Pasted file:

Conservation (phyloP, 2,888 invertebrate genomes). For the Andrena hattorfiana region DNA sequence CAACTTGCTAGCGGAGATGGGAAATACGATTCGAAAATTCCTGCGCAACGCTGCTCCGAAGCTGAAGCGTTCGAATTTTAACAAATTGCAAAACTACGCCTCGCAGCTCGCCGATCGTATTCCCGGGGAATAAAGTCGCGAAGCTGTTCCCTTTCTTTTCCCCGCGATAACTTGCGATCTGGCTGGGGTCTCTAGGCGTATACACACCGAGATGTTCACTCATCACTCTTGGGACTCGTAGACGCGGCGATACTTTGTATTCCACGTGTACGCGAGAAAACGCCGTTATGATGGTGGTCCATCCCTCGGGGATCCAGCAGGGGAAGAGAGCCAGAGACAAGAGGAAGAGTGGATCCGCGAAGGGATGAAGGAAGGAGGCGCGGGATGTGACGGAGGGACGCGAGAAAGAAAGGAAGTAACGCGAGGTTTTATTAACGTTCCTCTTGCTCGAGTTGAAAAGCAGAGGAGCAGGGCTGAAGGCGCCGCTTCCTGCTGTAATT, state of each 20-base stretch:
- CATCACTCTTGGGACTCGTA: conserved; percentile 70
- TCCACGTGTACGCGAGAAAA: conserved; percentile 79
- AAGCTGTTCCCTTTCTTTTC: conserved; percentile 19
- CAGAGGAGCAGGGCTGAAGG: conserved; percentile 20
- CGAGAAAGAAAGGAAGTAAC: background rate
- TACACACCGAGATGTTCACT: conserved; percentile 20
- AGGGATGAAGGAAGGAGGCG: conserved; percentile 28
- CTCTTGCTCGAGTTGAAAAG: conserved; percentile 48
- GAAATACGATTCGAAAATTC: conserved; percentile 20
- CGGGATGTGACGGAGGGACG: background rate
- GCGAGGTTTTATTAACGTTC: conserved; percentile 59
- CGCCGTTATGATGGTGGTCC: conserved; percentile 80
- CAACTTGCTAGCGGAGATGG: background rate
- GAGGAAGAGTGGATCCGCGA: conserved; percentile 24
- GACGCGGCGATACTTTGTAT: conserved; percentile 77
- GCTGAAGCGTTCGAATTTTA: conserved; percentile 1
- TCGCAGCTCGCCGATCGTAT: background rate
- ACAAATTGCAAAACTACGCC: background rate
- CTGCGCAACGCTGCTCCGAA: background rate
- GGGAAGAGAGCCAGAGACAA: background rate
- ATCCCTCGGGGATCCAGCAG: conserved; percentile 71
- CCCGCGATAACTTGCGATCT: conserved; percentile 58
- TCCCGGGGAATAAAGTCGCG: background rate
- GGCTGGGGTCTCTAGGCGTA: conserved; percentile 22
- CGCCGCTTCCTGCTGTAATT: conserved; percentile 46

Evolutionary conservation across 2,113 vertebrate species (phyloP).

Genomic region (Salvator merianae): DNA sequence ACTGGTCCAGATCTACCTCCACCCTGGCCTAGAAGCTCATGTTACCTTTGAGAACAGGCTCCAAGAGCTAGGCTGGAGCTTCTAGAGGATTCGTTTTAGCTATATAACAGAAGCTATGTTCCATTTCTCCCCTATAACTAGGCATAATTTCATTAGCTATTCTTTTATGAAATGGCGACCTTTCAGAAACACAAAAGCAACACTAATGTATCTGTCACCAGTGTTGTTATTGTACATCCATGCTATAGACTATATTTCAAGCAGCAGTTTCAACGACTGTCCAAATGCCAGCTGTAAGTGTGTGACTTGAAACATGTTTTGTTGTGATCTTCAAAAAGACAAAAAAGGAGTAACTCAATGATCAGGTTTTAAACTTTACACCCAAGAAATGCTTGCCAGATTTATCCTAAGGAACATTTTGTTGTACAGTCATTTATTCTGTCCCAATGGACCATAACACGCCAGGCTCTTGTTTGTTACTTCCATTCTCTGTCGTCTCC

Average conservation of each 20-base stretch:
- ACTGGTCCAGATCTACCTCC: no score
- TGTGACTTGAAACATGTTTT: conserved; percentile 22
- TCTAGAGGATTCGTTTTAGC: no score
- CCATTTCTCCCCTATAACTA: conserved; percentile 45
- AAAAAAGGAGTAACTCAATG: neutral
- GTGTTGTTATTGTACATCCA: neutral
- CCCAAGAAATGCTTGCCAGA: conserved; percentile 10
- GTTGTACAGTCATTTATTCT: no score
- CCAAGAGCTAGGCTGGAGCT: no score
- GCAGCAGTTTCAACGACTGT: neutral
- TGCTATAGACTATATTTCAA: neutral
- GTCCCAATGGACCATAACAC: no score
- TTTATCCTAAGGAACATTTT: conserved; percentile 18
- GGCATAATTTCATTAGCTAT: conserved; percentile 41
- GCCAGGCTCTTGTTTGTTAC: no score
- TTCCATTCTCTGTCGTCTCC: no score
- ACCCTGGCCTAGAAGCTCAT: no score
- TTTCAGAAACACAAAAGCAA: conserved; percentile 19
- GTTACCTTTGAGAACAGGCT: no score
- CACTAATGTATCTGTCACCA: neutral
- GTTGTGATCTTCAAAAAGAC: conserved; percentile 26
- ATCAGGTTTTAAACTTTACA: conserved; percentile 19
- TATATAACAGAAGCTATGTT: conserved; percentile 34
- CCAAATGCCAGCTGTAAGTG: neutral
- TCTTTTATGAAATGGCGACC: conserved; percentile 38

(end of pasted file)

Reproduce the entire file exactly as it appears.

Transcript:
Conservation (phyloP, 2,888 invertebrate genomes). For the Andrena hattorfiana region DNA sequence CAACTTGCTAGCGGAGATGGGAAATACGATTCGAAAATTCCTGCGCAACGCTGCTCCGAAGCTGAAGCGTTCGAATTTTAACAAATTGCAAAACTACGCCTCGCAGCTCGCCGATCGTATTCCCGGGGAATAAAGTCGCGAAGCTGTTCCCTTTCTTTTCCCCGCGATAACTTGCGATCTGGCTGGGGTCTCTAGGCGTATACACACCGAGATGTTCACTCATCACTCTTGGGACTCGTAGACGCGGCGATACTTTGTATTCCACGTGTACGCGAGAAAACGCCGTTATGATGGTGGTCCATCCCTCGGGGATCCAGCAGGGGAAGAGAGCCAGAGACAAGAGGAAGAGTGGATCCGCGAAGGGATGAAGGAAGGAGGCGCGGGATGTGACGGAGGGACGCGAGAAAGAAAGGAAGTAACGCGAGGTTTTATTAACGTTCCTCTTGCTCGAGTTGAAAAGCAGAGGAGCAGGGCTGAAGGCGCCGCTTCCTGCTGTAATT, state of each 20-base stretch:
- CATCACTCTTGGGACTCGTA: conserved; percentile 70
- TCCACGTGTACGCGAGAAAA: conserved; percentile 79
- AAGCTGTTCCCTTTCTTTTC: conserved; percentile 19
- CAGAGGAGCAGGGCTGAAGG: conserved; percentile 20
- CGAGAAAGAAAGGAAGTAAC: background rate
- TACACACCGAGATGTTCACT: conserved; percentile 20
- AGGGATGAAGGAAGGAGGCG: conserved; percentile 28
- CTCTTGCTCGAGTTGAAAAG: conserved; percentile 48
- GAAATACGATTCGAAAATTC: conserved; percentile 20
- CGGGATGTGACGGAGGGACG: background rate
- GCGAGGTTTTATTAACGTTC: conserved; percentile 59
- CGCCGTTATGATGGTGGTCC: conserved; percentile 80
- CAACTTGCTAGCGGAGATGG: background rate
- GAGGAAGAGTGGATCCGCGA: conserved; percentile 24
- GACGCGGCGATACTTTGTAT: conserved; percentile 77
- GCTGAAGCGTTCGAATTTTA: conserved; percentile 1
- TCGCAGCTCGCCGATCGTAT: background rate
- ACAAATTGCAAAACTACGCC: background rate
- CTGCGCAACGCTGCTCCGAA: background rate
- GGGAAGAGAGCCAGAGACAA: background rate
- ATCCCTCGGGGATCCAGCAG: conserved; percentile 71
- CCCGCGATAACTTGCGATCT: conserved; percentile 58
- TCCCGGGGAATAAAGTCGCG: background rate
- GGCTGGGGTCTCTAGGCGTA: conserved; percentile 22
- CGCCGCTTCCTGCTGTAATT: conserved; percentile 46

Evolutionary conservation across 2,113 vertebrate species (phyloP).

Genomic region (Salvator merianae): DNA sequence ACTGGTCCAGATCTACCTCCACCCTGGCCTAGAAGCTCATGTTACCTTTGAGAACAGGCTCCAAGAGCTAGGCTGGAGCTTCTAGAGGATTCGTTTTAGCTATATAACAGAAGCTATGTTCCATTTCTCCCCTATAACTAGGCATAATTTCATTAGCTATTCTTTTATGAAATGGCGACCTTTCAGAAACACAAAAGCAACACTAATGTATCTGTCACCAGTGTTGTTATTGTACATCCATGCTATAGACTATATTTCAAGCAGCAGTTTCAACGACTGTCCAAATGCCAGCTGTAAGTGTGTGACTTGAAACATGTTTTGTTGTGATCTTCAAAAAGACAAAAAAGGAGTAACTCAATGATCAGGTTTTAAACTTTACACCCAAGAAATGCTTGCCAGATTTATCCTAAGGAACATTTTGTTGTACAGTCATTTATTCTGTCCCAATGGACCATAACACGCCAGGCTCTTGTTTGTTACTTCCATTCTCTGTCGTCTCC

Average conservation of each 20-base stretch:
- ACTGGTCCAGATCTACCTCC: no score
- TGTGACTTGAAACATGTTTT: conserved; percentile 22
- TCTAGAGGATTCGTTTTAGC: no score
- CCATTTCTCCCCTATAACTA: conserved; percentile 45
- AAAAAAGGAGTAACTCAATG: neutral
- GTGTTGTTATTGTACATCCA: neutral
- CCCAAGAAATGCTTGCCAGA: conserved; percentile 10
- GTTGTACAGTCATTTATTCT: no score
- CCAAGAGCTAGGCTGGAGCT: no score
- GCAGCAGTTTCAACGACTGT: neutral
- TGCTATAGACTATATTTCAA: neutral
- GTCCCAATGGACCATAACAC: no score
- TTTATCCTAAGGAACATTTT: conserved; percentile 18
- GGCATAATTTCATTAGCTAT: conserved; percentile 41
- GCCAGGCTCTTGTTTGTTAC: no score
- TTCCATTCTCTGTCGTCTCC: no score
- ACCCTGGCCTAGAAGCTCAT: no score
- TTTCAGAAACACAAAAGCAA: conserved; percentile 19
- GTTACCTTTGAGAACAGGCT: no score
- CACTAATGTATCTGTCACCA: neutral
- GTTGTGATCTTCAAAAAGAC: conserved; percentile 26
- ATCAGGTTTTAAACTTTACA: conserved; percentile 19
- TATATAACAGAAGCTATGTT: conserved; percentile 34
- CCAAATGCCAGCTGTAAGTG: neutral
- TCTTTTATGAAATGGCGACC: conserved; percentile 38